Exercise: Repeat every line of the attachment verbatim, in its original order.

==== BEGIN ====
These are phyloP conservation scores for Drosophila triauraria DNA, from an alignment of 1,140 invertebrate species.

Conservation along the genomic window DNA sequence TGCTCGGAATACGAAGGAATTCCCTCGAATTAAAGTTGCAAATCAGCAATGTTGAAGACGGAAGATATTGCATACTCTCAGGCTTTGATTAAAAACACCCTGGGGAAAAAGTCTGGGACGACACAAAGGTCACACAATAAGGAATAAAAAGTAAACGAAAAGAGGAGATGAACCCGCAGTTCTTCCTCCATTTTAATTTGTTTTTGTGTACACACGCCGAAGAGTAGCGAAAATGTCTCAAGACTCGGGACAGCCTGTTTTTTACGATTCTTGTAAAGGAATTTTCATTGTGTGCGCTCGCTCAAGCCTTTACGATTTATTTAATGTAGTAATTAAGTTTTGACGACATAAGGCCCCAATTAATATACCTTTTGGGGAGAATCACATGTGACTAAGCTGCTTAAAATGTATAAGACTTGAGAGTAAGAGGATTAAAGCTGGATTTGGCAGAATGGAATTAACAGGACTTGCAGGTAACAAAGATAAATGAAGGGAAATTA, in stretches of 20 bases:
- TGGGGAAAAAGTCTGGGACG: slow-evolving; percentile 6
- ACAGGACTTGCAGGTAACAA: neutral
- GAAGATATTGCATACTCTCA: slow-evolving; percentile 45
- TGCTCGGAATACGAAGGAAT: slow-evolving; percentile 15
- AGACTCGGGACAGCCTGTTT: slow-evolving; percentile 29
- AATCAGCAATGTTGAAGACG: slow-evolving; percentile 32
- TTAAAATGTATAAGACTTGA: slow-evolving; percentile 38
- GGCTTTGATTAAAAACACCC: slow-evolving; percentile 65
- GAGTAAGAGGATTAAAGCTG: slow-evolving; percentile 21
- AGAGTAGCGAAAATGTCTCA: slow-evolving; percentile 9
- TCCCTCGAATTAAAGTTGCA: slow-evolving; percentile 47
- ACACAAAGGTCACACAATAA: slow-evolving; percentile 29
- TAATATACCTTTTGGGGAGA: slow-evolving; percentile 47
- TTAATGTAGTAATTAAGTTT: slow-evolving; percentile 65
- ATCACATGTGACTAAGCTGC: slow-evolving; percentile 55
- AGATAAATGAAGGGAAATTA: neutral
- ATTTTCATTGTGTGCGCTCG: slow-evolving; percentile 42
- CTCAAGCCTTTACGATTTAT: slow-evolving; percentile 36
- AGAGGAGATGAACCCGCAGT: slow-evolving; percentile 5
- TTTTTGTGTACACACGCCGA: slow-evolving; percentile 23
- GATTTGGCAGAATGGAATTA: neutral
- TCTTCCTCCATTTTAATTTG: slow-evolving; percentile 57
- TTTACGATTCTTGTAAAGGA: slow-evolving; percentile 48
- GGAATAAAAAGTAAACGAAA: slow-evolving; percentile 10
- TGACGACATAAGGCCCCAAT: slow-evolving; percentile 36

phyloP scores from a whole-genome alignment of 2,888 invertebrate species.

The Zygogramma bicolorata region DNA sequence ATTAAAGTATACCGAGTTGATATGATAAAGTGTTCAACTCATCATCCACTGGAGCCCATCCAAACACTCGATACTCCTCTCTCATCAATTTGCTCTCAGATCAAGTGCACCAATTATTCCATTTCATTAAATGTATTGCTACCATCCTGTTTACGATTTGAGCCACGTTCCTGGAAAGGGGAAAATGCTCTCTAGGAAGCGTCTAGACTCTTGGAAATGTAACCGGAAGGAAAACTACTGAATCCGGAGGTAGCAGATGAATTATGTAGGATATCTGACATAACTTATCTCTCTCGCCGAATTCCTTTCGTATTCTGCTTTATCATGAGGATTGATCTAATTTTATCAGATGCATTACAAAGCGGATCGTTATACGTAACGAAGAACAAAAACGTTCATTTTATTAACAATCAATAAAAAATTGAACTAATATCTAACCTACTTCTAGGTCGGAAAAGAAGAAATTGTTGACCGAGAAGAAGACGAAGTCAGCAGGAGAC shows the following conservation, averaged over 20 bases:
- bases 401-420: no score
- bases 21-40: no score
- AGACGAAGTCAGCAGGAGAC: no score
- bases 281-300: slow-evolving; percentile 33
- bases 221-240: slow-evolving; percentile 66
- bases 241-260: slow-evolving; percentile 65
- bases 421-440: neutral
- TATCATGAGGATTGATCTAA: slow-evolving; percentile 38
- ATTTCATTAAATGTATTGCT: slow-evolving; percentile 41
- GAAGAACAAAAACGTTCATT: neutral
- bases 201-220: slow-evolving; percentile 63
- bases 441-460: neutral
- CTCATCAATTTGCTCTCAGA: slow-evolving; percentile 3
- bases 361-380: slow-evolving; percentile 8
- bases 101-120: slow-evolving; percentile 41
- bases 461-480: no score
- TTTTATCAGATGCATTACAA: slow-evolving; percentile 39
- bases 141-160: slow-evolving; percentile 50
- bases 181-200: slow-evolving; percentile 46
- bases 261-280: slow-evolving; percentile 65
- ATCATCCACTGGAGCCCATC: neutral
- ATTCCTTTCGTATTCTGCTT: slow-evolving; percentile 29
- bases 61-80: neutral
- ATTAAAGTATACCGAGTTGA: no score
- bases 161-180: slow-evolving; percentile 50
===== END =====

These are phyloP conservation scores for Drosophila triauraria DNA, from an alignment of 1,140 invertebrate species.

Conservation along the genomic window DNA sequence TGCTCGGAATACGAAGGAATTCCCTCGAATTAAAGTTGCAAATCAGCAATGTTGAAGACGGAAGATATTGCATACTCTCAGGCTTTGATTAAAAACACCCTGGGGAAAAAGTCTGGGACGACACAAAGGTCACACAATAAGGAATAAAAAGTAAACGAAAAGAGGAGATGAACCCGCAGTTCTTCCTCCATTTTAATTTGTTTTTGTGTACACACGCCGAAGAGTAGCGAAAATGTCTCAAGACTCGGGACAGCCTGTTTTTTACGATTCTTGTAAAGGAATTTTCATTGTGTGCGCTCGCTCAAGCCTTTACGATTTATTTAATGTAGTAATTAAGTTTTGACGACATAAGGCCCCAATTAATATACCTTTTGGGGAGAATCACATGTGACTAAGCTGCTTAAAATGTATAAGACTTGAGAGTAAGAGGATTAAAGCTGGATTTGGCAGAATGGAATTAACAGGACTTGCAGGTAACAAAGATAAATGAAGGGAAATTA, in stretches of 20 bases:
- TGGGGAAAAAGTCTGGGACG: slow-evolving; percentile 6
- ACAGGACTTGCAGGTAACAA: neutral
- GAAGATATTGCATACTCTCA: slow-evolving; percentile 45
- TGCTCGGAATACGAAGGAAT: slow-evolving; percentile 15
- AGACTCGGGACAGCCTGTTT: slow-evolving; percentile 29
- AATCAGCAATGTTGAAGACG: slow-evolving; percentile 32
- TTAAAATGTATAAGACTTGA: slow-evolving; percentile 38
- GGCTTTGATTAAAAACACCC: slow-evolving; percentile 65
- GAGTAAGAGGATTAAAGCTG: slow-evolving; percentile 21
- AGAGTAGCGAAAATGTCTCA: slow-evolving; percentile 9
- TCCCTCGAATTAAAGTTGCA: slow-evolving; percentile 47
- ACACAAAGGTCACACAATAA: slow-evolving; percentile 29
- TAATATACCTTTTGGGGAGA: slow-evolving; percentile 47
- TTAATGTAGTAATTAAGTTT: slow-evolving; percentile 65
- ATCACATGTGACTAAGCTGC: slow-evolving; percentile 55
- AGATAAATGAAGGGAAATTA: neutral
- ATTTTCATTGTGTGCGCTCG: slow-evolving; percentile 42
- CTCAAGCCTTTACGATTTAT: slow-evolving; percentile 36
- AGAGGAGATGAACCCGCAGT: slow-evolving; percentile 5
- TTTTTGTGTACACACGCCGA: slow-evolving; percentile 23
- GATTTGGCAGAATGGAATTA: neutral
- TCTTCCTCCATTTTAATTTG: slow-evolving; percentile 57
- TTTACGATTCTTGTAAAGGA: slow-evolving; percentile 48
- GGAATAAAAAGTAAACGAAA: slow-evolving; percentile 10
- TGACGACATAAGGCCCCAAT: slow-evolving; percentile 36

phyloP scores from a whole-genome alignment of 2,888 invertebrate species.

The Zygogramma bicolorata region DNA sequence ATTAAAGTATACCGAGTTGATATGATAAAGTGTTCAACTCATCATCCACTGGAGCCCATCCAAACACTCGATACTCCTCTCTCATCAATTTGCTCTCAGATCAAGTGCACCAATTATTCCATTTCATTAAATGTATTGCTACCATCCTGTTTACGATTTGAGCCACGTTCCTGGAAAGGGGAAAATGCTCTCTAGGAAGCGTCTAGACTCTTGGAAATGTAACCGGAAGGAAAACTACTGAATCCGGAGGTAGCAGATGAATTATGTAGGATATCTGACATAACTTATCTCTCTCGCCGAATTCCTTTCGTATTCTGCTTTATCATGAGGATTGATCTAATTTTATCAGATGCATTACAAAGCGGATCGTTATACGTAACGAAGAACAAAAACGTTCATTTTATTAACAATCAATAAAAAATTGAACTAATATCTAACCTACTTCTAGGTCGGAAAAGAAGAAATTGTTGACCGAGAAGAAGACGAAGTCAGCAGGAGAC shows the following conservation, averaged over 20 bases:
- bases 401-420: no score
- bases 21-40: no score
- AGACGAAGTCAGCAGGAGAC: no score
- bases 281-300: slow-evolving; percentile 33
- bases 221-240: slow-evolving; percentile 66
- bases 241-260: slow-evolving; percentile 65
- bases 421-440: neutral
- TATCATGAGGATTGATCTAA: slow-evolving; percentile 38
- ATTTCATTAAATGTATTGCT: slow-evolving; percentile 41
- GAAGAACAAAAACGTTCATT: neutral
- bases 201-220: slow-evolving; percentile 63
- bases 441-460: neutral
- CTCATCAATTTGCTCTCAGA: slow-evolving; percentile 3
- bases 361-380: slow-evolving; percentile 8
- bases 101-120: slow-evolving; percentile 41
- bases 461-480: no score
- TTTTATCAGATGCATTACAA: slow-evolving; percentile 39
- bases 141-160: slow-evolving; percentile 50
- bases 181-200: slow-evolving; percentile 46
- bases 261-280: slow-evolving; percentile 65
- ATCATCCACTGGAGCCCATC: neutral
- ATTCCTTTCGTATTCTGCTT: slow-evolving; percentile 29
- bases 61-80: neutral
- ATTAAAGTATACCGAGTTGA: no score
- bases 161-180: slow-evolving; percentile 50